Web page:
MT: Do all of your novels have a general theme and tone?
Rebecca Nolen: No. One if for adults and the other is a middle-grade. I plan to do more novels that will go with my two published novels. I’m working on a novel called Deadly Haste that takes place right before Deadly Thyme. It is a stand-alone, too.
MT: Why should people buy your novels?
RN: My children’s novel The Dry is a great adventure story for children ages 9 to 99. It’s a fantasy that involves giant bugs and also, for the science nerds like me, each chapter heading starts with a wasp fact. The wasp facts have nothing to do with the story.
Adults who love discovering a great story to keep them up reading at night, will love Deadly Thyme. It is not a paranormal, nor a romance, but there is a hint of paranormal and romance. I would characterize it as psychological suspense, as in a bit scary. If you love Ruth Rendell, you would love Deadly Thyme.
MT: How would you describe all of your novels in just two words?
RN: Fantastically suspenseful
MT: What movie have you seen the most in your life?
RN: I didn’t mean to tell on him, but I’ve watched Godfather more times than I can count because I love my husband…
MT: Was being a novel writer something you’ve always dreamed of doing?
RN: Yes. I wrote my first novel at 16 years of age. And you know that question they ask you for yearbook in high school about what you want to be? I want to write and illustrate children’s books was my answer. Yeah, that was over 40 years ago, *sigh* so there you are.
MT: Do you have an all-time favorite novel? Have you read a novel more than once?
RN: I have read a few novels more than once (Agatha Christie) but I’ve also found that there are so many treasure yet to be unearthed so I constantly read new novels looking for another gem. I love so many novels I can’t name them all. Have you read The Language of Flowers? One of the most powerful and understated books I think I’ve ever read. Also, The Hotel on the Corner of Bitter and Sweet. What about 13 Reasons Why? So so many great novels…I can’t say just one of them is a favorite. What about a favorite of the week? My favorite of this week is Martha Grime’s novel Vertigo 42. I’m about mid-way through. Her’s are just so much fun.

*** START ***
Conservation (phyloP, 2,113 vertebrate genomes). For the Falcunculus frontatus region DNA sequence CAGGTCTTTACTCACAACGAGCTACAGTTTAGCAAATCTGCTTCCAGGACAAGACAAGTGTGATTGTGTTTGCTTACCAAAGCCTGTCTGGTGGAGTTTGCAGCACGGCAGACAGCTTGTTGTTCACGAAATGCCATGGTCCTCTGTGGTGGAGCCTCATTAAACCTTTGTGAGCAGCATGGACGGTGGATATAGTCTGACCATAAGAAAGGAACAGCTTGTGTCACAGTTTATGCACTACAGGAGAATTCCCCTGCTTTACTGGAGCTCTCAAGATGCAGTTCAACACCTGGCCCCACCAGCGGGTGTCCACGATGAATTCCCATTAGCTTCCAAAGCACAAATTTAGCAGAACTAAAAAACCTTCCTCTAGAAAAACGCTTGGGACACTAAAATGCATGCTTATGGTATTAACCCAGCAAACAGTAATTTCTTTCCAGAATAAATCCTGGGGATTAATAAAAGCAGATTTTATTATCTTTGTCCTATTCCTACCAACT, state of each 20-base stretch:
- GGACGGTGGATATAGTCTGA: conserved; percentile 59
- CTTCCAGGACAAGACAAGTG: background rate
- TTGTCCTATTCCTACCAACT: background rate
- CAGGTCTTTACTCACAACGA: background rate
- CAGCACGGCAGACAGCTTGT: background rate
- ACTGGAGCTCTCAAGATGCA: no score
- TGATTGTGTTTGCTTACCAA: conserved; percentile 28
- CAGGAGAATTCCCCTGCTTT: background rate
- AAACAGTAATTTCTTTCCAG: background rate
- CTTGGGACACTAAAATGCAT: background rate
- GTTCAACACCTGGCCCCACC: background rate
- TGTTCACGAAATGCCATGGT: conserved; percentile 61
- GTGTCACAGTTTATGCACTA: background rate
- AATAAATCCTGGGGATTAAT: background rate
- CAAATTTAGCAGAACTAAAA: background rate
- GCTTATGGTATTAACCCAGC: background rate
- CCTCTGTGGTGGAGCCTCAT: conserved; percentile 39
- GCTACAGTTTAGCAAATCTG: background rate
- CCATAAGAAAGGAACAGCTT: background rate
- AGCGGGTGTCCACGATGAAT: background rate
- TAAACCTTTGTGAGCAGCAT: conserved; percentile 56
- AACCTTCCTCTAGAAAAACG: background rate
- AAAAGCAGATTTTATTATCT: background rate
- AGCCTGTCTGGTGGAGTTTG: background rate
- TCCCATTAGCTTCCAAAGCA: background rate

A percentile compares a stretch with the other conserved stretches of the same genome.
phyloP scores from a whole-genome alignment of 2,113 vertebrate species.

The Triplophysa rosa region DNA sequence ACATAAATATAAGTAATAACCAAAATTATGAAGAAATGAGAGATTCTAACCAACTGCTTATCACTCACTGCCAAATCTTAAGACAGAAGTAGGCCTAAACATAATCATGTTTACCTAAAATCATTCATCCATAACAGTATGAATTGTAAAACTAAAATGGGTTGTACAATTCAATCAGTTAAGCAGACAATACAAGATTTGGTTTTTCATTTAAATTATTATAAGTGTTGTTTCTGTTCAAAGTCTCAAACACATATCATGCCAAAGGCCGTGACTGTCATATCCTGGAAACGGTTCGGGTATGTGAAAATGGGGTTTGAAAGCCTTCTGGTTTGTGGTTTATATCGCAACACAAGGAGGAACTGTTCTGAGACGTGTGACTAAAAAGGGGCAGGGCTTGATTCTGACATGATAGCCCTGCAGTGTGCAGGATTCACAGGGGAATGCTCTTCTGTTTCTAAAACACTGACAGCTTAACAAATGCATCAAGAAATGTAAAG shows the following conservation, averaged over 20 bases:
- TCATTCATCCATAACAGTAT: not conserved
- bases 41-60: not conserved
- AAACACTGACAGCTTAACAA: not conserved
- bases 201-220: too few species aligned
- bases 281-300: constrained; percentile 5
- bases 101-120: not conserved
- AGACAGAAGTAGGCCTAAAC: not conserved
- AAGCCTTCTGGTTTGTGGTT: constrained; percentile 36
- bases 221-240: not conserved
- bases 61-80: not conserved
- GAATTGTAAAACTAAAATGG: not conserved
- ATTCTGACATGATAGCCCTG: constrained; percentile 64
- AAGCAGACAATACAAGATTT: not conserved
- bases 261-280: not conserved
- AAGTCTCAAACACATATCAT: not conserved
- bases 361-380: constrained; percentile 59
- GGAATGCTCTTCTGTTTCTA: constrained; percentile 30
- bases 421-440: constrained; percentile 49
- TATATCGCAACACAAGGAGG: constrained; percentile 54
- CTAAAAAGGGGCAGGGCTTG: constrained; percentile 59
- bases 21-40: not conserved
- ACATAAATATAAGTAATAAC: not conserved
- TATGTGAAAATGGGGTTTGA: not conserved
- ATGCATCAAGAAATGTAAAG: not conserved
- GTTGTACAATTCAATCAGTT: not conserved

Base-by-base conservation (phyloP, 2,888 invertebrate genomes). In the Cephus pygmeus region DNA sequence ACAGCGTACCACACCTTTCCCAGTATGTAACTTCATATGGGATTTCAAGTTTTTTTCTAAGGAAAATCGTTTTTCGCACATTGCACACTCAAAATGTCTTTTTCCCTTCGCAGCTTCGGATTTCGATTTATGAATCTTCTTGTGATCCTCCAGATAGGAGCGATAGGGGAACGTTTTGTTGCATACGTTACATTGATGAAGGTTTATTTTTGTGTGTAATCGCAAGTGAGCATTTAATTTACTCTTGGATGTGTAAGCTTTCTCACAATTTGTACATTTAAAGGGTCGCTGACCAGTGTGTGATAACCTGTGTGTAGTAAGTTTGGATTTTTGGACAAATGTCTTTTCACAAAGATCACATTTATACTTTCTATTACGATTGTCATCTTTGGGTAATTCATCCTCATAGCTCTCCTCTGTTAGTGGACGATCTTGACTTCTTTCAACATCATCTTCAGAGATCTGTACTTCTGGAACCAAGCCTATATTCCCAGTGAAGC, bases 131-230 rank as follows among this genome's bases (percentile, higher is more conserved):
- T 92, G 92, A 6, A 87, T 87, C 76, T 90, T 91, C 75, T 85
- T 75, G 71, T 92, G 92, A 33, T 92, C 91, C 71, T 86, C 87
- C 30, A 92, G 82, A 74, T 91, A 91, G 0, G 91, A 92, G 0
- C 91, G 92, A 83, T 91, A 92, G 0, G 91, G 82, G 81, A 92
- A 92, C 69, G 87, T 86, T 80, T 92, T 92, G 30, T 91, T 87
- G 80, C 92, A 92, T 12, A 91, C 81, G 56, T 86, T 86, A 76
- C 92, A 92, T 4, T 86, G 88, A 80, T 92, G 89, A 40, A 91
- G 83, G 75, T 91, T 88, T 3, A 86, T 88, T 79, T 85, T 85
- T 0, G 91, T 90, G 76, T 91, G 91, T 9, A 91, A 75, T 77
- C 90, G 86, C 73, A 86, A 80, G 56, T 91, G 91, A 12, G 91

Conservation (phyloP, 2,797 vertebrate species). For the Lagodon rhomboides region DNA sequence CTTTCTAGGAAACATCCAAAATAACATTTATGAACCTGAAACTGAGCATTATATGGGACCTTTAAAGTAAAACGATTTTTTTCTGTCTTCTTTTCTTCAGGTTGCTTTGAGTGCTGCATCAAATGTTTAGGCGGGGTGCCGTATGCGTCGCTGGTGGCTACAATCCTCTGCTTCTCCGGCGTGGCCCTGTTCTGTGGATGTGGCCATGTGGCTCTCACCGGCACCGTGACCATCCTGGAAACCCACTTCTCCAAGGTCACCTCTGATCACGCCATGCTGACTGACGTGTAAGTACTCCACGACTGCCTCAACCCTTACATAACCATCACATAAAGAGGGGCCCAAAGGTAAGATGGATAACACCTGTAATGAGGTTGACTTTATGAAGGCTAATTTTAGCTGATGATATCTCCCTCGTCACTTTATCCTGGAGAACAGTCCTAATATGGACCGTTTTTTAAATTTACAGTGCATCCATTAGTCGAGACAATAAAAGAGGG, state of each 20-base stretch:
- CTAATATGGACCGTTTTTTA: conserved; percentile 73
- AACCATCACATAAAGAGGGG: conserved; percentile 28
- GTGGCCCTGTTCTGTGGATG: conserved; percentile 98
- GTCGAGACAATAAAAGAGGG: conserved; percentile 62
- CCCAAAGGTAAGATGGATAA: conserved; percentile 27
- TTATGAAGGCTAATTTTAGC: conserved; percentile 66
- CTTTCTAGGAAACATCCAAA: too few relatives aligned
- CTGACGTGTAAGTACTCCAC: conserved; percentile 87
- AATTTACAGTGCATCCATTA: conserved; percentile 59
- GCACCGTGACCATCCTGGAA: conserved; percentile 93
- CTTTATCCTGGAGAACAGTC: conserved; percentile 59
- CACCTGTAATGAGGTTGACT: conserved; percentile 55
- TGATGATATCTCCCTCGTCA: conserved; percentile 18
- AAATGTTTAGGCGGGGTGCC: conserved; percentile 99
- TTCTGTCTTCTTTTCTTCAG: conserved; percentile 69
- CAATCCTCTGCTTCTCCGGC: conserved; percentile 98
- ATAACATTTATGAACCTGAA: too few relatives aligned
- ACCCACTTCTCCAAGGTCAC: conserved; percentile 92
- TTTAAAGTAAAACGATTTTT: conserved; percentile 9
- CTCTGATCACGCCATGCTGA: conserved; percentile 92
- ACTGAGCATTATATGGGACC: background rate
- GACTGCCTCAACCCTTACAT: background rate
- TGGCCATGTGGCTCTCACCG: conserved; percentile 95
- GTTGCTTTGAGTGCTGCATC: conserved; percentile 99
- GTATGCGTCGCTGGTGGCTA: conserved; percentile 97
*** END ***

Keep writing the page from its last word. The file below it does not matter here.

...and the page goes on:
MT: What motivates you to write?
RN: Writing is a sweet obsession. I can’t sleep well if I haven’t written something that day. Ask my husband, he will tell you. Or my children. No, don’t.
MT: What artist would you love to have dinner with?
RN: I was just thinking I’d love to have dinner with Ruth Rendell. She writes such deeply disturbing novels about seemingly ordinary people. I’d love to talk to her.
MT: Apart from writing, what else are you passionate about?
RN: Gardening, my grandchildren., my puppy who isn’t a puppy but still thinks he is.
MT: Any advice or tips you’d like to pass on to other writers?
RN: If you are writing don’t stop. There is a reason writing drives you, find the reason and stay on the train. Writing is re-writing. If you’ve written that first chapter over a dozen times it’s because it is likely a second chapter. If anyone tells you your writing is a mess, find out why and fix it and keep writing. Some people just like to rain on your parade, others are truly trying to be helpful, learn to discern between the two, and don’t stop writing.
Interviewer Matthew Toffolo is currently the CEO of the WILDsound FEEDBACK Film & Writing Festival. The festival that showcases 10-20 screenplay and story readings performed by professional actors every month. And the FEEDBACK Monthly Festival held in downtown Toronto on the last Thursday of every single month. Go tohttp://www.wildsound.ca for more information and to submit your work to the festival.